At any rate, you're foolish to ignore the visceral aspect of horror. You can say that it's not about the monsters, but that didn't stop me from falling out of my chair the first time I met an enemy in Amnesia. You can say that sadism is cheap, but that doesn't change the fact that Silent Hill 3 makes me more terrified to continue than any other game. You can say that Lovecraft failed while Baudelaire succeeded, but that doesn't change the fact that Lovecraft is immeasurably more popular and copied. And most importantly, you can say that horror that doesn't directly rub your face in your own hang-ups is "fake horror", but that doesn't mean that Amnesia isn't more outright terrifying in the moment than the Silent Hill series could ever hope to be.

I'll agree with you on jump scares, though. Jump scares only last a second. I'm interested in fear that lasts longer than a second.

lacktheknack:

Ryan Hughes:

That aside, since Silent Hill 2 is the most frightening game ever, the first-person theory really has no legs to stand on.

I have said this before in these forums, but horror is never about the monsters or the lame jump-out scares, true horror forces the player to face their own internalized fears and bring them to the surface as a form of catharsis. The current misunderstanding of what horror is has lead to many people believing that films like "Human Centipede" are frightening, when in fact, they are little more than childish excursions into sadism.

Oddly, games have traced the path that literature took almost 200 years ago, when two different men both held that Edgar Allen Poe was the greatest writer of all time. H.P. Lovecraft tried to emulate Poe's gothic sensibilities by creating worlds of eldrich beings always trying to break through some threshold or other, and he failed miserably. Charles Baudelaire, on the other hand, took Poe's keen sense of psychology and fused it with the growing existentialist movement, and succeeded in inspiring many of the great writers of the 20th century.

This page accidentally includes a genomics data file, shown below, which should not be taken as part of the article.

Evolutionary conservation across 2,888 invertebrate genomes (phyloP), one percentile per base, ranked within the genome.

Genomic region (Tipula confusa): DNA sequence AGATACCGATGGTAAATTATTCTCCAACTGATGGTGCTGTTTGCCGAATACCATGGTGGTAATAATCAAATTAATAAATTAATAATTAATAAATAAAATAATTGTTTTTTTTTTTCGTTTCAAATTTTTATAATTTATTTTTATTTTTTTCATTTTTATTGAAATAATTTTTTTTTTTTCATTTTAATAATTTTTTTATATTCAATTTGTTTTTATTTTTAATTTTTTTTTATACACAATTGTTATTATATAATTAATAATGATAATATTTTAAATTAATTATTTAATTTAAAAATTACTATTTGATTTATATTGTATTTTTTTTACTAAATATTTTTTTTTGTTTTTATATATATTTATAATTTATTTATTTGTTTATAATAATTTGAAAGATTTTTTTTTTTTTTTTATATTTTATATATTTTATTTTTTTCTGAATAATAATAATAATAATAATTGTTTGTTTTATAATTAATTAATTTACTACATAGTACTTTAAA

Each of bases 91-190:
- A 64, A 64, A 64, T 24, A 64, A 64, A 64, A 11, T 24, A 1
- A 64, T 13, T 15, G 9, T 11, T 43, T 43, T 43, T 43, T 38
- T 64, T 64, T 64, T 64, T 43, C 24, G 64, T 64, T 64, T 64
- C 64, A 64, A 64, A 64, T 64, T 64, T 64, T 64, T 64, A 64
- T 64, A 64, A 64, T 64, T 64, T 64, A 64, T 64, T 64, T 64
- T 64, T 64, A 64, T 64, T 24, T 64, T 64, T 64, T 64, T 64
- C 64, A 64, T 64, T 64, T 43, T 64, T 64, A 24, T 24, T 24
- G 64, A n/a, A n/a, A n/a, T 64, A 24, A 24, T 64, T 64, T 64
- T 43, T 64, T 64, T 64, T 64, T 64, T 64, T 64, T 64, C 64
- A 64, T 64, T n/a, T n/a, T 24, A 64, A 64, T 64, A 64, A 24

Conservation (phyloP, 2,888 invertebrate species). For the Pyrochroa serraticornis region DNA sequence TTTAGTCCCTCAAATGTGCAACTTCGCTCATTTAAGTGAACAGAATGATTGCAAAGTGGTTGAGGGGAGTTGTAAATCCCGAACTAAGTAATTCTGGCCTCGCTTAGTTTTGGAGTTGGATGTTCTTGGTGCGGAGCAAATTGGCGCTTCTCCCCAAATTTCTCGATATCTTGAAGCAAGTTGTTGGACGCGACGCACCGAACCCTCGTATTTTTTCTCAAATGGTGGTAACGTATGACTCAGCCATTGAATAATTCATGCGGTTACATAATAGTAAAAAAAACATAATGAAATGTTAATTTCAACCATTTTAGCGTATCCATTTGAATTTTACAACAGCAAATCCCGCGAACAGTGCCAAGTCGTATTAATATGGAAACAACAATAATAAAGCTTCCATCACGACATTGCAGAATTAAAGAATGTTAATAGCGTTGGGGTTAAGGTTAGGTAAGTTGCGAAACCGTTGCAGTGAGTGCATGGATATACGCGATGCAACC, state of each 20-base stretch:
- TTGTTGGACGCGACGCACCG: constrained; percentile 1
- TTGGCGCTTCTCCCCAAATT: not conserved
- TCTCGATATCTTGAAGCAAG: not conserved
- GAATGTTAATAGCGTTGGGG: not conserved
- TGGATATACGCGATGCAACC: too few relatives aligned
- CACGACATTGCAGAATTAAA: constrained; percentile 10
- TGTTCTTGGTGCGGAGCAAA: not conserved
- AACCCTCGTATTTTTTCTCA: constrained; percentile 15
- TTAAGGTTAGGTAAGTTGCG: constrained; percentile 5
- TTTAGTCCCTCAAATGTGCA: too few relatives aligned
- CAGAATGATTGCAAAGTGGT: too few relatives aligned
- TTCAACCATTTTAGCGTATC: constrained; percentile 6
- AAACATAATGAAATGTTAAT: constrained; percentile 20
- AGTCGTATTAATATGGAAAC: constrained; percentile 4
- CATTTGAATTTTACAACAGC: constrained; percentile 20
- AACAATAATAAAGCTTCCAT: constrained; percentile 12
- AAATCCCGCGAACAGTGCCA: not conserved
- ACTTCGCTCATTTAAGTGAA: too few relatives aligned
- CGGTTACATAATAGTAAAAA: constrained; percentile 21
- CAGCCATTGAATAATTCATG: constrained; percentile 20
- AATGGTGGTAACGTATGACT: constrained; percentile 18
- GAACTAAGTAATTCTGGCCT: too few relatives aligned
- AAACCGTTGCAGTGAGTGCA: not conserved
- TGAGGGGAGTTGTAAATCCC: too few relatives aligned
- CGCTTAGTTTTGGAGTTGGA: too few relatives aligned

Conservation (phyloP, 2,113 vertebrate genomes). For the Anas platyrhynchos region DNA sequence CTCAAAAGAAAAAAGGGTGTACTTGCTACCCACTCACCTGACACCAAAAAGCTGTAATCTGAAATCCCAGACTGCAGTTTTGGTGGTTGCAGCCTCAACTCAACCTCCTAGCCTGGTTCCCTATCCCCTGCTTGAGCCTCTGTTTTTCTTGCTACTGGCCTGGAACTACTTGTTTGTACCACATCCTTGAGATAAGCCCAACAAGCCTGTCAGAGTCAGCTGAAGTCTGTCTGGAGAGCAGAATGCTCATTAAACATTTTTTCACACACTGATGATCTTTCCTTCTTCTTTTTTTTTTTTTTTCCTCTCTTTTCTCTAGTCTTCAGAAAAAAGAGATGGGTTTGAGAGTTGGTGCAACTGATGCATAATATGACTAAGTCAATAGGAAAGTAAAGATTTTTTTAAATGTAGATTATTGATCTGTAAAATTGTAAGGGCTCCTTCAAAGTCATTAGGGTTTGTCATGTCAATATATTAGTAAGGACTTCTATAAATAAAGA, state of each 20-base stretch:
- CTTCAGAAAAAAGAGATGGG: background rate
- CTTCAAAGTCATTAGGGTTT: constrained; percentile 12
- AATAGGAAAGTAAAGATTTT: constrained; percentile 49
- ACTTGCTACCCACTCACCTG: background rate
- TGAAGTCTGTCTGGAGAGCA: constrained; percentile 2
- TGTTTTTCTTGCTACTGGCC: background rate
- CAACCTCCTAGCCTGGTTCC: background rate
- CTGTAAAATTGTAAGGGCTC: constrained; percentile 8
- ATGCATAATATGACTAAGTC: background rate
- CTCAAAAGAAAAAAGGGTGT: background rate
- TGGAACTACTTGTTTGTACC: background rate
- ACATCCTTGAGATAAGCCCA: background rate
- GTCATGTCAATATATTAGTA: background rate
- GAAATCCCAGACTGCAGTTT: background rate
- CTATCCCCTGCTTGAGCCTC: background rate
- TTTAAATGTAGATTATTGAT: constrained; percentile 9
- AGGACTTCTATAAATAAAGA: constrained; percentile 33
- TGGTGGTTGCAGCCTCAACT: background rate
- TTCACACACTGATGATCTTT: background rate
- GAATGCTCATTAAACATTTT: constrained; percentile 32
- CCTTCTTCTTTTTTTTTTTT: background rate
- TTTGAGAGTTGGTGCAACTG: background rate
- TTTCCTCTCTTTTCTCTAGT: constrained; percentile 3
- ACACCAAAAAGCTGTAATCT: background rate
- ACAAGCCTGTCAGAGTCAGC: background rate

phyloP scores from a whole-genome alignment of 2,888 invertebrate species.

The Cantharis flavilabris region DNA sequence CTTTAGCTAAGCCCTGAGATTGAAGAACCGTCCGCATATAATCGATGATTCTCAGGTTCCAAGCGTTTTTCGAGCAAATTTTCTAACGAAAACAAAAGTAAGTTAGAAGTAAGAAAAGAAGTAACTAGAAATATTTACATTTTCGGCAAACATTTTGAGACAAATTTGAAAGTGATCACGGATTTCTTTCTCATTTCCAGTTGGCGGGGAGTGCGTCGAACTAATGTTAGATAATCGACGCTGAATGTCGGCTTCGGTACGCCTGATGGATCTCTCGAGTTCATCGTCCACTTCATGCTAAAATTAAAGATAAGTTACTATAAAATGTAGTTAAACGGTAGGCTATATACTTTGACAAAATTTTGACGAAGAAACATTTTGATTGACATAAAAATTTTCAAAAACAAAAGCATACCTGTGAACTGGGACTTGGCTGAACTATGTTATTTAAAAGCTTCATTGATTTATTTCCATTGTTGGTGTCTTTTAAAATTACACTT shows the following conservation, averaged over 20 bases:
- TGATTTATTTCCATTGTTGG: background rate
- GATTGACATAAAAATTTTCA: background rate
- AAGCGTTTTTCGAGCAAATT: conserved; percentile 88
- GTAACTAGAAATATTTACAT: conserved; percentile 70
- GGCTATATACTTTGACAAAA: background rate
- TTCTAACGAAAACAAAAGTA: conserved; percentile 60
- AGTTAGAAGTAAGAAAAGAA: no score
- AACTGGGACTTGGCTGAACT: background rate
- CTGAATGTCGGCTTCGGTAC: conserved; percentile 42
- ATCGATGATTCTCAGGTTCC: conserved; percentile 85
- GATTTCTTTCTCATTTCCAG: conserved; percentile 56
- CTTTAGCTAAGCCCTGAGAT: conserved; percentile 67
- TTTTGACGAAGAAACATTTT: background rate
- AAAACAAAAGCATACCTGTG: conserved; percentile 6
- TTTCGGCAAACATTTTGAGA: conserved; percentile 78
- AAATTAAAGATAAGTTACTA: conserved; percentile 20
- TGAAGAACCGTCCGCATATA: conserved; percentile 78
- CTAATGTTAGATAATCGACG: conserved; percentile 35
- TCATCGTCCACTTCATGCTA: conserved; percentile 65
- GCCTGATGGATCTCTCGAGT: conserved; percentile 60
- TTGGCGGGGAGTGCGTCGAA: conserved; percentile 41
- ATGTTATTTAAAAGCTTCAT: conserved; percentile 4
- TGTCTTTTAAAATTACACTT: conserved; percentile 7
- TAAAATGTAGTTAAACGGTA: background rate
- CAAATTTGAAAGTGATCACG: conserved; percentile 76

Games are something of the same sort. Silent Hill uses the Baudelaire / Existentialist approach, while the lesser games, even Amnesia: The Dark Descent, take their cues from mere grotesques and jump-out scares.

You have to be DAMN SURE of your statement that Silent Hill 2 is the most frightening game ever when you post analyses like this. Sadly, it is not. In fact, it is the least scary of the first four Silent Hill games. I can see the argument that it has the most emotional punch (although I'd argue that Silent Hill 4 beats it), but Silent Hill 1 beats it in oppressive atmosphere, Silent Hill 3 beats it in straight-up scares, and Silent Hill 4 beats it in plot and story.

It's a great game and a wonderfully brooding story, but scary? No. I don't see why it's so scary to everyone else, either, unless there's a ton of self-hatred in the gaming community- oh. Oh. Got it.